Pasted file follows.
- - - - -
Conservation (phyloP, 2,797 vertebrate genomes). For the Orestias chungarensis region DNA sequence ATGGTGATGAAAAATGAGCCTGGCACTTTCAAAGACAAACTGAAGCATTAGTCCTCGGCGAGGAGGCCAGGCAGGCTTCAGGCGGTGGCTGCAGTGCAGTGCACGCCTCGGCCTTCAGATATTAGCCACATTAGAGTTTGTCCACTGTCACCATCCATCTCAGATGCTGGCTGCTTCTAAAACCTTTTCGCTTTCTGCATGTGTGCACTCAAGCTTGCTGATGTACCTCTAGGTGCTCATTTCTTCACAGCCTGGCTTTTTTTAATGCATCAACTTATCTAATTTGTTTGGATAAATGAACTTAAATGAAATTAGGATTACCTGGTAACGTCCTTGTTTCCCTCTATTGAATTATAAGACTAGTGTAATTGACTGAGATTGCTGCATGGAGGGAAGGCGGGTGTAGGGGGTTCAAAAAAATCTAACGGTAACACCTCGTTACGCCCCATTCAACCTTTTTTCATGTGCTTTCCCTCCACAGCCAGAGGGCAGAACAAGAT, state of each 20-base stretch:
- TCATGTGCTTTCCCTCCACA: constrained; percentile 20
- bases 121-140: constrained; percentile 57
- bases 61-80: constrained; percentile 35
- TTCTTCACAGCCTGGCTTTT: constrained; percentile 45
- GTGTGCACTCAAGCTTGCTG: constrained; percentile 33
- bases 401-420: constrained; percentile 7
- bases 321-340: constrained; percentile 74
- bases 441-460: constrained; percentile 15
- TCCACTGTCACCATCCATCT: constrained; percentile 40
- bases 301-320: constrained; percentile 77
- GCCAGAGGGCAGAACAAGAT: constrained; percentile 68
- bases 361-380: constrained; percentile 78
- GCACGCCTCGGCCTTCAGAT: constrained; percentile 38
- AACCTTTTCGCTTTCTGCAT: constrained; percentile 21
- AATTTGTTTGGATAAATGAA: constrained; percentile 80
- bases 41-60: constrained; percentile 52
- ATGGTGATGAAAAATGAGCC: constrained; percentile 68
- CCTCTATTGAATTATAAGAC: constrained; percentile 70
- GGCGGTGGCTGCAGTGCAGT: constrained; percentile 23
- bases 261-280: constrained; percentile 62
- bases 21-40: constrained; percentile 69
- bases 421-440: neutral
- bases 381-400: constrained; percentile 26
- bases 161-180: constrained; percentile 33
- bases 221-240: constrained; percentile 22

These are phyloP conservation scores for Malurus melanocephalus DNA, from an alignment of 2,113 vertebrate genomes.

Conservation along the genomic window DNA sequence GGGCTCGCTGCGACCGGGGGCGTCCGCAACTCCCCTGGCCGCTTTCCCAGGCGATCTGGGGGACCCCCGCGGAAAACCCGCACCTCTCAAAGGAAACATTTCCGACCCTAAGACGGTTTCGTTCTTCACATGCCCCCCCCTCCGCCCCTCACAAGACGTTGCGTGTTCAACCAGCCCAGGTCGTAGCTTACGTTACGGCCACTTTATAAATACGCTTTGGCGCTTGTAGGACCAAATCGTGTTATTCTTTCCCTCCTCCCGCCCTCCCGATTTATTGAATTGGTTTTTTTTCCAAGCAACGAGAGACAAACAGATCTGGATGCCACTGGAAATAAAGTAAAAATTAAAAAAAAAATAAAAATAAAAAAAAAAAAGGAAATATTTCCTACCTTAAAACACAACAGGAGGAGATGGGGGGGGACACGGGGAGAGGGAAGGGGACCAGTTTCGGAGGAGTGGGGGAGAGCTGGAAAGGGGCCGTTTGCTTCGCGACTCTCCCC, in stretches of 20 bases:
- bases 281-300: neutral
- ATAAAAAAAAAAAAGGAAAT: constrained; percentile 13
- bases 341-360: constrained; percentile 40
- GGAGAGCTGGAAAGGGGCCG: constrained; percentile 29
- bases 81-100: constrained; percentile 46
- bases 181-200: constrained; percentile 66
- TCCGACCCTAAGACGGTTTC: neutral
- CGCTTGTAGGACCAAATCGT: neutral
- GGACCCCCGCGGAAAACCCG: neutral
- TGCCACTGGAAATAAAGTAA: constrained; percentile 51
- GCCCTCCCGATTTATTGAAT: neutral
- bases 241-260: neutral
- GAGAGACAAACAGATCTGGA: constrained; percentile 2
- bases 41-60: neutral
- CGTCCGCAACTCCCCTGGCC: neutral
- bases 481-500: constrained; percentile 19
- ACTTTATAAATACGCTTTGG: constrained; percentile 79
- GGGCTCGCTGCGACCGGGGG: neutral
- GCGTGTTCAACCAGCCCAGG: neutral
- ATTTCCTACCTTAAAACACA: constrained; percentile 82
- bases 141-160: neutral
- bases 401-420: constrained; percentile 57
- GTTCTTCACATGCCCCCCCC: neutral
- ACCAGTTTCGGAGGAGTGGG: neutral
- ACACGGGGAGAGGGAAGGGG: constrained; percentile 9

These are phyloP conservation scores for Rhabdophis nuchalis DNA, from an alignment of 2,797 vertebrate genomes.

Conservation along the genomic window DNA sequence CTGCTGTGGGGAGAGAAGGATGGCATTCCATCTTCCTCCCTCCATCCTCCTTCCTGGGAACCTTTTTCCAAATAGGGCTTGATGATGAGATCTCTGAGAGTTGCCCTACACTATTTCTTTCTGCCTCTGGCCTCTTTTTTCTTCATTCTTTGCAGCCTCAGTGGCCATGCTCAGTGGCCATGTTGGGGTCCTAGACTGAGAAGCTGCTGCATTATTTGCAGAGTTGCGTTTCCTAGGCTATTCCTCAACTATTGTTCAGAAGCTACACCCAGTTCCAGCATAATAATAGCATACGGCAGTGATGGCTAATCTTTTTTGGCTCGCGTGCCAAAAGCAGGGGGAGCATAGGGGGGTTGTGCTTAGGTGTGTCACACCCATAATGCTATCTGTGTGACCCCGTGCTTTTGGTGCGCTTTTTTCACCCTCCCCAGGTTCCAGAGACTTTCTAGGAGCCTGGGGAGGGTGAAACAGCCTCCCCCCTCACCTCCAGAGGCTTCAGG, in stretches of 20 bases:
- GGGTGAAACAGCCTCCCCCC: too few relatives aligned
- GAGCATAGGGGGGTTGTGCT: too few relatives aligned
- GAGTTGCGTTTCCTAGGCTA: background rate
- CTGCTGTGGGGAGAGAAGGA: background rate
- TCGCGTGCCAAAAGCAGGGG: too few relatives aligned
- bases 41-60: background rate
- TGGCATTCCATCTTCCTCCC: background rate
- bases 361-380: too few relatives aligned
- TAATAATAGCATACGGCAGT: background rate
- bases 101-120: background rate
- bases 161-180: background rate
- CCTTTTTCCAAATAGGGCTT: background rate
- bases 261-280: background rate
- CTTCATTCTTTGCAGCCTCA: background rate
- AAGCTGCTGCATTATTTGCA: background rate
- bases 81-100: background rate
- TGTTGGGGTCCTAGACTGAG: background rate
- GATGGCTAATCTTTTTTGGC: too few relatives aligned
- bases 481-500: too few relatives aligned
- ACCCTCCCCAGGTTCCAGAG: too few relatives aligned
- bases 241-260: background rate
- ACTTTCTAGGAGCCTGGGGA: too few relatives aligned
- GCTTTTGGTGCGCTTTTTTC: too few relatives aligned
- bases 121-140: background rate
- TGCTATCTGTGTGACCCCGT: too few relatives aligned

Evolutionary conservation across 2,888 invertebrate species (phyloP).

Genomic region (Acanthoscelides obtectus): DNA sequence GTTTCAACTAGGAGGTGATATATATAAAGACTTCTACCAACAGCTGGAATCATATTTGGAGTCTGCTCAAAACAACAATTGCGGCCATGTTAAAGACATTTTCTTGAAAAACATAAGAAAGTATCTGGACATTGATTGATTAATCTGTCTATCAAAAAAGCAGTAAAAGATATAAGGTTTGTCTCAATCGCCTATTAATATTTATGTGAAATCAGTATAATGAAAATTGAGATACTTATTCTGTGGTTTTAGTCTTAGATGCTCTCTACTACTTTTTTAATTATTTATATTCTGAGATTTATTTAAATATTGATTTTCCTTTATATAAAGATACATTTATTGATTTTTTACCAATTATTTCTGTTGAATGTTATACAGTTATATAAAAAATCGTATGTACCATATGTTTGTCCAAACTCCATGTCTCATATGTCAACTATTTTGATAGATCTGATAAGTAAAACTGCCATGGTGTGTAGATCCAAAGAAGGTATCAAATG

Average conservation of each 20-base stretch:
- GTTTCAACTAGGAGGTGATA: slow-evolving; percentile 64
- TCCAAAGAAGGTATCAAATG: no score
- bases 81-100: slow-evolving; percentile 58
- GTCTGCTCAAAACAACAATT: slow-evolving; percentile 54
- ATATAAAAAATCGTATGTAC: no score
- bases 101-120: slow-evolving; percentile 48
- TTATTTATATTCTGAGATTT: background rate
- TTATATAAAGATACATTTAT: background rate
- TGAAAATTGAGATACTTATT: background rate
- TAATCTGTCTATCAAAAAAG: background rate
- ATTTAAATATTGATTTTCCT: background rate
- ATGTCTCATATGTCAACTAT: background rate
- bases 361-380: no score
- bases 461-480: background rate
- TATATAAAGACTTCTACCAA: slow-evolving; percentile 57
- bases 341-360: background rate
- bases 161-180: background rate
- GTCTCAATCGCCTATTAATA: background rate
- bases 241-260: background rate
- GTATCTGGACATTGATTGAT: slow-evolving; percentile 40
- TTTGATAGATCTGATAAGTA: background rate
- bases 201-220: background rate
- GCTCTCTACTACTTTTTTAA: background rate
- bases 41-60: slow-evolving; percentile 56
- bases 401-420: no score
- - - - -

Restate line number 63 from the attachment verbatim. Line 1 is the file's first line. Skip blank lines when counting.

- bases 361-380: too few relatives aligned